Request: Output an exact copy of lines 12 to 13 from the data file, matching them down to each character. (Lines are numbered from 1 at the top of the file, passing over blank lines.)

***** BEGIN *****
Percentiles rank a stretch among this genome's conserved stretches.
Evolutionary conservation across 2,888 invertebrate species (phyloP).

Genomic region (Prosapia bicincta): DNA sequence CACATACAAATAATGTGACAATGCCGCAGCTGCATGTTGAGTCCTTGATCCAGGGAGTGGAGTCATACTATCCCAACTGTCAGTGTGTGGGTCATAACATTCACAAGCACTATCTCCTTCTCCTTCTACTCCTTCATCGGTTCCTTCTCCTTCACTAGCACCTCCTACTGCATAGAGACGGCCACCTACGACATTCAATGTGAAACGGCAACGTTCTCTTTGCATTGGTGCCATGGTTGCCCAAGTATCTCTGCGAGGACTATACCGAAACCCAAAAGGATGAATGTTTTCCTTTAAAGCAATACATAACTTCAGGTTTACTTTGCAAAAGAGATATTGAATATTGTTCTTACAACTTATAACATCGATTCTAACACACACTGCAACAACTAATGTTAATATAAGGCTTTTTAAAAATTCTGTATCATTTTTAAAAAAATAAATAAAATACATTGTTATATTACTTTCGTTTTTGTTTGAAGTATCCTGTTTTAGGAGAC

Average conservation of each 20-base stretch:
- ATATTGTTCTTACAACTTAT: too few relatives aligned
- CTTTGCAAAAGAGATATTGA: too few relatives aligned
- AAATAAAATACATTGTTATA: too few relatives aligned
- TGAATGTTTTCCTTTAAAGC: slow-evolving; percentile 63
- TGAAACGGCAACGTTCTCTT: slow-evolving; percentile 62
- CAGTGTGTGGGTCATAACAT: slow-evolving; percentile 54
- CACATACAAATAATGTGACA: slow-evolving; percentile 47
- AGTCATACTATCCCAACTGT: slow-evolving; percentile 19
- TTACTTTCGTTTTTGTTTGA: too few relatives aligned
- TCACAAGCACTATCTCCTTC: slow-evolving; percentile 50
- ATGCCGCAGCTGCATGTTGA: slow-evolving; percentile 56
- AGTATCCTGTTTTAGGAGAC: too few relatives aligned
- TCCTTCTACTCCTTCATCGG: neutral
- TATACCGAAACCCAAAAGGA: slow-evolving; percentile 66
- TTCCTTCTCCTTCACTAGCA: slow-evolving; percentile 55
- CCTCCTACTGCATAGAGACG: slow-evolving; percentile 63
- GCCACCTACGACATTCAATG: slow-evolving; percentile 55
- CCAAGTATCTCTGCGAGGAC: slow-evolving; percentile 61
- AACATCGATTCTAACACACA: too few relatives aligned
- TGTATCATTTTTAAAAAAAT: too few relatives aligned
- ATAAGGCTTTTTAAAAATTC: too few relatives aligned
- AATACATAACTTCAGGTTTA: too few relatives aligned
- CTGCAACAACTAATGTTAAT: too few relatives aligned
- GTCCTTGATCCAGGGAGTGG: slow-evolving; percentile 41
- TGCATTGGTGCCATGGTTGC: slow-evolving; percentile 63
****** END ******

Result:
- AGTCATACTATCCCAACTGT: slow-evolving; percentile 19
- TTACTTTCGTTTTTGTTTGA: too few relatives aligned